2012 Breakthrough: Matthew E. White

J. Edward Keyes

By J. Edward Keyes

on 12.10.12 in Who Is...?s

File under: Windblown, way-out-west R&B that builds a driftwood bridge between country and soul

For fans of: The Band, Bill Withers, Randy Newman, Harry Nilsson, and Bobby Charles

From: Virginia Beach, Virginia

Sometimes breakthrough albums capture attention because they are sonically arresting — big, blaring albums with huge crescendos and canyon-sized choruses. Big Inner, the debut from Matthew E. White, went in exactly the opposite direction. Its title is an indication of its content: exploring the vast reaches of a small, interior space. There are nods to Randy Newman, Bill Withers, the Band and Jorge Ben, but the result is distinctly White’s. His tender croon nestles deep into sumptuous string and brass arrangements, and the entire record feels like a musical update on Song of Solomon: deeply sensual lyrics that have an undeniably spiritual dimension. (A healthy helping of the album’s lyrics are reconfigured Bible verses).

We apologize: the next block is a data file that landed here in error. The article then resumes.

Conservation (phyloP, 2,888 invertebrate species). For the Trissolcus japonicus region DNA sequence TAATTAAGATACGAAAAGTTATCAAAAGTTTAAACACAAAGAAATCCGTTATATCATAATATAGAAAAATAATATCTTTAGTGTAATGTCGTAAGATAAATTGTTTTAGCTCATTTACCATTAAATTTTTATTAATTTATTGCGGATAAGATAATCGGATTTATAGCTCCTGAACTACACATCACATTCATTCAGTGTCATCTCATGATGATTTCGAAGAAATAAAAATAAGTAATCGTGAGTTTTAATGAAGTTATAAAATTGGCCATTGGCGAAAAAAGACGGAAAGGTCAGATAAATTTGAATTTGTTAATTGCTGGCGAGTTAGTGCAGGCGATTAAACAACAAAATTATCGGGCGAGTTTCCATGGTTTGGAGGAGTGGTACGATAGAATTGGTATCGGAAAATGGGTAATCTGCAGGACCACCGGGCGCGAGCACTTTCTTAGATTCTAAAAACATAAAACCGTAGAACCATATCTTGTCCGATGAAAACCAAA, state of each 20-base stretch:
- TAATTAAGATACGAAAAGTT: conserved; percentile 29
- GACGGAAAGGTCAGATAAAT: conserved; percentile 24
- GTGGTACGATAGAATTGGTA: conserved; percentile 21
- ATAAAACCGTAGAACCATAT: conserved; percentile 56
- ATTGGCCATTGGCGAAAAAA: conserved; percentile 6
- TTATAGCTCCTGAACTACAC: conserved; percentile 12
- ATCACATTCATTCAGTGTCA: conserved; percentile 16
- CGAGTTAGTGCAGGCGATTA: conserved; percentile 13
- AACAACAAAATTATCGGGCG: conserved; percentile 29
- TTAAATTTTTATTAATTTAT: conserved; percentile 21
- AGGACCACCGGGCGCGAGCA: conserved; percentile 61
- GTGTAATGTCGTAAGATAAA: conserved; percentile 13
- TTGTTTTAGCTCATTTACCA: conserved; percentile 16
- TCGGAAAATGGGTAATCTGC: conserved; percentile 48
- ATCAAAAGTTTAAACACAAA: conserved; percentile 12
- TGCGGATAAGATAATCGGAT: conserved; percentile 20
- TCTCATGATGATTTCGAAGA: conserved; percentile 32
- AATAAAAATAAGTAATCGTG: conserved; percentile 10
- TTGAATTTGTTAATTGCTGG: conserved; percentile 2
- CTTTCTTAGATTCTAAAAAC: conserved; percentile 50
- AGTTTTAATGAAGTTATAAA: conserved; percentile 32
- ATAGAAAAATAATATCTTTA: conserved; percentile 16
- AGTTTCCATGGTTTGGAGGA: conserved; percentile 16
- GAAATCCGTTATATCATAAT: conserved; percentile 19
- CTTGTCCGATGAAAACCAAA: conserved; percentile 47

It’s no surprise to learn that he is a devoted, meticulous student of popular music. He sought out Sex Mob trumpet player Steven Bernstein simply because he was a fan of his music, and the two met regularly to talk about the craft of album making, and to dive deep into the history of rock music. “I just thought that having as deep an understanding as a 30-year-old guy who grew up in Virginia Beach can have about popular music was important,” White explains. His close attention is immediately evident in each of Big Inner‘s carefully-placed notes.

eMusic’s Editor-in-Chief J. Edward Keyes talked with White about Jesus, Randy Newman and the ghost of slavery in the South.

On stalking Randy Newman: